Authors: Michael Mason, Zeynep Sıla Akıncı, Arda Bilgen, Noori Nasir and Azhar Al-Rubaie
This policy paper uses open-source software to examine surface water changes in the Euphrates-Tigris Basin from 1984–2015, focusing on Iraq – a downstream riparian state. The timeline captures the impact on Iraq of upstream dam construction, notably in Turkey and Iran, conflicts, and political transformations, and a period of protracted drought across the basin between 2007–18. Between 1984–2015, the area of permanent water in Iraq declined by a third, with greatest losses in the south. There was an 86 percent reduction in area of the Mesopotamian Marshes. In contrast, over the same period, the area of permanent water in Turkey increased by over a quarter.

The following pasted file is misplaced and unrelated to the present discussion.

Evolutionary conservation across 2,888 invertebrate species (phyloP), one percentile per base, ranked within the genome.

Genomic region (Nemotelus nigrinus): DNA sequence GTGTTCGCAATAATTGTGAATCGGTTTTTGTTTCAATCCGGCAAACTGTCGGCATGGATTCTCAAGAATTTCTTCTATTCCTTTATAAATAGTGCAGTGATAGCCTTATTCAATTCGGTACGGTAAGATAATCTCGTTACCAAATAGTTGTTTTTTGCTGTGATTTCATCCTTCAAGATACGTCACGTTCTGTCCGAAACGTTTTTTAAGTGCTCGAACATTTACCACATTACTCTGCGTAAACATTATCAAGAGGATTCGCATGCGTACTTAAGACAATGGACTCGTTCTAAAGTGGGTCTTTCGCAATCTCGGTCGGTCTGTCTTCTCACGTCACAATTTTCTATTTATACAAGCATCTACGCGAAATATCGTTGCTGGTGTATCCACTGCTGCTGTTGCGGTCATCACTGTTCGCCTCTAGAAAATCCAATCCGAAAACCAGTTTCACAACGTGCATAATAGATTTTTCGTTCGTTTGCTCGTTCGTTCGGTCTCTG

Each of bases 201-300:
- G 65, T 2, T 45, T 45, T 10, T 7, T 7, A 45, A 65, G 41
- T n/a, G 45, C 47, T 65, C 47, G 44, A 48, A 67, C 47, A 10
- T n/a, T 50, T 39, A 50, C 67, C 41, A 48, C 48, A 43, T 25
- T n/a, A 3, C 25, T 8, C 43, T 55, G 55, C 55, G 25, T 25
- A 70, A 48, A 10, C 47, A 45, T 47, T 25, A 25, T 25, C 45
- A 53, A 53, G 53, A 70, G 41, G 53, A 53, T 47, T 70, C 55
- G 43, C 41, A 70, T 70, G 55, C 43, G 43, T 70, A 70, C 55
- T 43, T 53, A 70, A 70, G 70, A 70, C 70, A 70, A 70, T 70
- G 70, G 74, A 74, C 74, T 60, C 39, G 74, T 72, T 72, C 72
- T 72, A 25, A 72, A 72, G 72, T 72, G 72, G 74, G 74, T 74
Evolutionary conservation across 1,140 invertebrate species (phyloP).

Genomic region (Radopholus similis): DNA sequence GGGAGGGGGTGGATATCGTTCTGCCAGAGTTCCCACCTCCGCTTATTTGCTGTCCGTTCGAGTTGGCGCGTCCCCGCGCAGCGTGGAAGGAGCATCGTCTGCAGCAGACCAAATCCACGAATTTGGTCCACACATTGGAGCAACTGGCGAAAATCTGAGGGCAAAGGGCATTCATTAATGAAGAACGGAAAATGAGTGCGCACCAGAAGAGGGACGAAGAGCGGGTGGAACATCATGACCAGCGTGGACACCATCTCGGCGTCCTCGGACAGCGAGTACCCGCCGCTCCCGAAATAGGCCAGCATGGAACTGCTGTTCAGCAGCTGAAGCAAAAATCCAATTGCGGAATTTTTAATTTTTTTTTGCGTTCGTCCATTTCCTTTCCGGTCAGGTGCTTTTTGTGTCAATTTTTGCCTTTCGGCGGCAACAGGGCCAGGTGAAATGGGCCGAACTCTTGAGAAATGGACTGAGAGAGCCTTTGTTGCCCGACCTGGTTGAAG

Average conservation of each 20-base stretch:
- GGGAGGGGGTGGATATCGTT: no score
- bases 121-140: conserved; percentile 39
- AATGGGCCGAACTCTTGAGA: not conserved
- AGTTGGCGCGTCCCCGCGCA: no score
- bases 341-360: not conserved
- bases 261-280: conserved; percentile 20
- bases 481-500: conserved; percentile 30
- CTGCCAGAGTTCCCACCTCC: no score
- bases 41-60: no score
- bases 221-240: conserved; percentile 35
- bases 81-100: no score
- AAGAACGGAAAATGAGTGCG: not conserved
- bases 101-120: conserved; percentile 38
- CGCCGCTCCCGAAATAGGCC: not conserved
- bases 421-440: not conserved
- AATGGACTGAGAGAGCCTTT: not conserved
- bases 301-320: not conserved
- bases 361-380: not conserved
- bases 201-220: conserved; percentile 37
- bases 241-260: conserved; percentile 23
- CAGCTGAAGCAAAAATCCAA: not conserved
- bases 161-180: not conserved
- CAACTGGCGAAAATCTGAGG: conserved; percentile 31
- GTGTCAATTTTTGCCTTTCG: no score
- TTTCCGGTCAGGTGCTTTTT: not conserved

Mapping long-term changes in the occurrence and variability of surface water is a necessary step in achieving greater hydro-transparency; that is, the open availability of information on the movement, storage and management of water within and across state borders. Increased hydro-transparency, through the public provision of evidence-based information, can build trust between the riparian states (Turkey, Syria, Iraq and Iran), informing options for more sustainable, equitable and reasonable utilisation of basin flows.